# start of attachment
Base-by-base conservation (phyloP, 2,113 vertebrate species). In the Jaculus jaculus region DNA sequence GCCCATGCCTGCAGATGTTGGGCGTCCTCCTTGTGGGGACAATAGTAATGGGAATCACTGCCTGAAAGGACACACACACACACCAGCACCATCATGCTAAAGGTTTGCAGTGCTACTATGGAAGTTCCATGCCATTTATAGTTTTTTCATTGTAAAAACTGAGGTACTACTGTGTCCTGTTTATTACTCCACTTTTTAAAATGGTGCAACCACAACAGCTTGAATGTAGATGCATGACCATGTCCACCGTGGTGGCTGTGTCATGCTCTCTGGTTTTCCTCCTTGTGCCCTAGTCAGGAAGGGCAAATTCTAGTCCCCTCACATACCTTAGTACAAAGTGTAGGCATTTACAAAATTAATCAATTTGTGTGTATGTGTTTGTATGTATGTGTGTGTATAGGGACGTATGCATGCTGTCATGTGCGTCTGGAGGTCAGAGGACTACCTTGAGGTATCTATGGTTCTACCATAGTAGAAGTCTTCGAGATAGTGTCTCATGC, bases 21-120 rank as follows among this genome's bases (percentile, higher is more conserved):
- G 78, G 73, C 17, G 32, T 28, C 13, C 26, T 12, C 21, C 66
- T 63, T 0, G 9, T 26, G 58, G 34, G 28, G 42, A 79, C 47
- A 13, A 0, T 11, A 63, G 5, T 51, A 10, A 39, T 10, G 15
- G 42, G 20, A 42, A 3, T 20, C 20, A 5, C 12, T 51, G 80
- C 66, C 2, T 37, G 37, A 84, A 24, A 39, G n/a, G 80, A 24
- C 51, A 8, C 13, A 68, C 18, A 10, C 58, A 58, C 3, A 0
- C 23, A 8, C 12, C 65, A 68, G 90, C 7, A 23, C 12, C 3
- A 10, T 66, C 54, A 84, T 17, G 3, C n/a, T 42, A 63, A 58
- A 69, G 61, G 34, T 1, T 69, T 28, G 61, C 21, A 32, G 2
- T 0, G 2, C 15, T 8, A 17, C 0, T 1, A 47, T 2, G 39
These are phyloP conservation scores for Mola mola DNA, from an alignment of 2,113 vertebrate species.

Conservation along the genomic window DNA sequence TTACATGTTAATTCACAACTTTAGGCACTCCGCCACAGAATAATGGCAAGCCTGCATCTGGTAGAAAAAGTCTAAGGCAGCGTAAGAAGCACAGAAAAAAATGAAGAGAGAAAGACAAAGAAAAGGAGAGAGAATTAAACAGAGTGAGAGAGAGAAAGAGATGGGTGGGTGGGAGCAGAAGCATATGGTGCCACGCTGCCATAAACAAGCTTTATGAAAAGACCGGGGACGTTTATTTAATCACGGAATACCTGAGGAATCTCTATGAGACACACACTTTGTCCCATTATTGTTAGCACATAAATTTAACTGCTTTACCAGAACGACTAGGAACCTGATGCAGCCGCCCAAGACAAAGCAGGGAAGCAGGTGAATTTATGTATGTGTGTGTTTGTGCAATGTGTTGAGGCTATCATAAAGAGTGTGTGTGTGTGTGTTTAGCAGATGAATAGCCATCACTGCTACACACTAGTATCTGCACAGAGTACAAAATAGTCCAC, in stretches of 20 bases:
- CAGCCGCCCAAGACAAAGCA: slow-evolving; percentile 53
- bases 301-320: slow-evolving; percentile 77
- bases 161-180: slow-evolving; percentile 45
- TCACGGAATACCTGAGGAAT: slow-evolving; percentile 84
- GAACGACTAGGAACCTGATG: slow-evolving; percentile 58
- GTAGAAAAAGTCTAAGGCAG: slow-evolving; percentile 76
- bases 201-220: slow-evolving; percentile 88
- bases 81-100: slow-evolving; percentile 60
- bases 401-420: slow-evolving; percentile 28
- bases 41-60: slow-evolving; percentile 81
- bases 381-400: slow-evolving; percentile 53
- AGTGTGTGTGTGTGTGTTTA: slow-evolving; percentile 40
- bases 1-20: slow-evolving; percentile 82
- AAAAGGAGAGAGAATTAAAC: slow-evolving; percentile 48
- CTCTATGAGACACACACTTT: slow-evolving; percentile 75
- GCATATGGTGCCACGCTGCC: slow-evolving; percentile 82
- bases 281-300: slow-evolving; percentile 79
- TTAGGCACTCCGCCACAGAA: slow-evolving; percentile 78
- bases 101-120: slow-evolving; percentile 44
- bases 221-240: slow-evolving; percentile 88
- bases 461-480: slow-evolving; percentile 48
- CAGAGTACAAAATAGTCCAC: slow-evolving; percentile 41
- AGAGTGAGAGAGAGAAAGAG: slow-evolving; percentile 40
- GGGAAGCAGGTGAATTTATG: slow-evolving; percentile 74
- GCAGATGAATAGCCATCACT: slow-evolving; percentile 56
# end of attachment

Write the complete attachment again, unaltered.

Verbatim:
Base-by-base conservation (phyloP, 2,113 vertebrate species). In the Jaculus jaculus region DNA sequence GCCCATGCCTGCAGATGTTGGGCGTCCTCCTTGTGGGGACAATAGTAATGGGAATCACTGCCTGAAAGGACACACACACACACCAGCACCATCATGCTAAAGGTTTGCAGTGCTACTATGGAAGTTCCATGCCATTTATAGTTTTTTCATTGTAAAAACTGAGGTACTACTGTGTCCTGTTTATTACTCCACTTTTTAAAATGGTGCAACCACAACAGCTTGAATGTAGATGCATGACCATGTCCACCGTGGTGGCTGTGTCATGCTCTCTGGTTTTCCTCCTTGTGCCCTAGTCAGGAAGGGCAAATTCTAGTCCCCTCACATACCTTAGTACAAAGTGTAGGCATTTACAAAATTAATCAATTTGTGTGTATGTGTTTGTATGTATGTGTGTGTATAGGGACGTATGCATGCTGTCATGTGCGTCTGGAGGTCAGAGGACTACCTTGAGGTATCTATGGTTCTACCATAGTAGAAGTCTTCGAGATAGTGTCTCATGC, bases 21-120 rank as follows among this genome's bases (percentile, higher is more conserved):
- G 78, G 73, C 17, G 32, T 28, C 13, C 26, T 12, C 21, C 66
- T 63, T 0, G 9, T 26, G 58, G 34, G 28, G 42, A 79, C 47
- A 13, A 0, T 11, A 63, G 5, T 51, A 10, A 39, T 10, G 15
- G 42, G 20, A 42, A 3, T 20, C 20, A 5, C 12, T 51, G 80
- C 66, C 2, T 37, G 37, A 84, A 24, A 39, G n/a, G 80, A 24
- C 51, A 8, C 13, A 68, C 18, A 10, C 58, A 58, C 3, A 0
- C 23, A 8, C 12, C 65, A 68, G 90, C 7, A 23, C 12, C 3
- A 10, T 66, C 54, A 84, T 17, G 3, C n/a, T 42, A 63, A 58
- A 69, G 61, G 34, T 1, T 69, T 28, G 61, C 21, A 32, G 2
- T 0, G 2, C 15, T 8, A 17, C 0, T 1, A 47, T 2, G 39
These are phyloP conservation scores for Mola mola DNA, from an alignment of 2,113 vertebrate species.

Conservation along the genomic window DNA sequence TTACATGTTAATTCACAACTTTAGGCACTCCGCCACAGAATAATGGCAAGCCTGCATCTGGTAGAAAAAGTCTAAGGCAGCGTAAGAAGCACAGAAAAAAATGAAGAGAGAAAGACAAAGAAAAGGAGAGAGAATTAAACAGAGTGAGAGAGAGAAAGAGATGGGTGGGTGGGAGCAGAAGCATATGGTGCCACGCTGCCATAAACAAGCTTTATGAAAAGACCGGGGACGTTTATTTAATCACGGAATACCTGAGGAATCTCTATGAGACACACACTTTGTCCCATTATTGTTAGCACATAAATTTAACTGCTTTACCAGAACGACTAGGAACCTGATGCAGCCGCCCAAGACAAAGCAGGGAAGCAGGTGAATTTATGTATGTGTGTGTTTGTGCAATGTGTTGAGGCTATCATAAAGAGTGTGTGTGTGTGTGTTTAGCAGATGAATAGCCATCACTGCTACACACTAGTATCTGCACAGAGTACAAAATAGTCCAC, in stretches of 20 bases:
- CAGCCGCCCAAGACAAAGCA: slow-evolving; percentile 53
- bases 301-320: slow-evolving; percentile 77
- bases 161-180: slow-evolving; percentile 45
- TCACGGAATACCTGAGGAAT: slow-evolving; percentile 84
- GAACGACTAGGAACCTGATG: slow-evolving; percentile 58
- GTAGAAAAAGTCTAAGGCAG: slow-evolving; percentile 76
- bases 201-220: slow-evolving; percentile 88
- bases 81-100: slow-evolving; percentile 60
- bases 401-420: slow-evolving; percentile 28
- bases 41-60: slow-evolving; percentile 81
- bases 381-400: slow-evolving; percentile 53
- AGTGTGTGTGTGTGTGTTTA: slow-evolving; percentile 40
- bases 1-20: slow-evolving; percentile 82
- AAAAGGAGAGAGAATTAAAC: slow-evolving; percentile 48
- CTCTATGAGACACACACTTT: slow-evolving; percentile 75
- GCATATGGTGCCACGCTGCC: slow-evolving; percentile 82
- bases 281-300: slow-evolving; percentile 79
- TTAGGCACTCCGCCACAGAA: slow-evolving; percentile 78
- bases 101-120: slow-evolving; percentile 44
- bases 221-240: slow-evolving; percentile 88
- bases 461-480: slow-evolving; percentile 48
- CAGAGTACAAAATAGTCCAC: slow-evolving; percentile 41
- AGAGTGAGAGAGAGAAAGAG: slow-evolving; percentile 40
- GGGAAGCAGGTGAATTTATG: slow-evolving; percentile 74
- GCAGATGAATAGCCATCACT: slow-evolving; percentile 56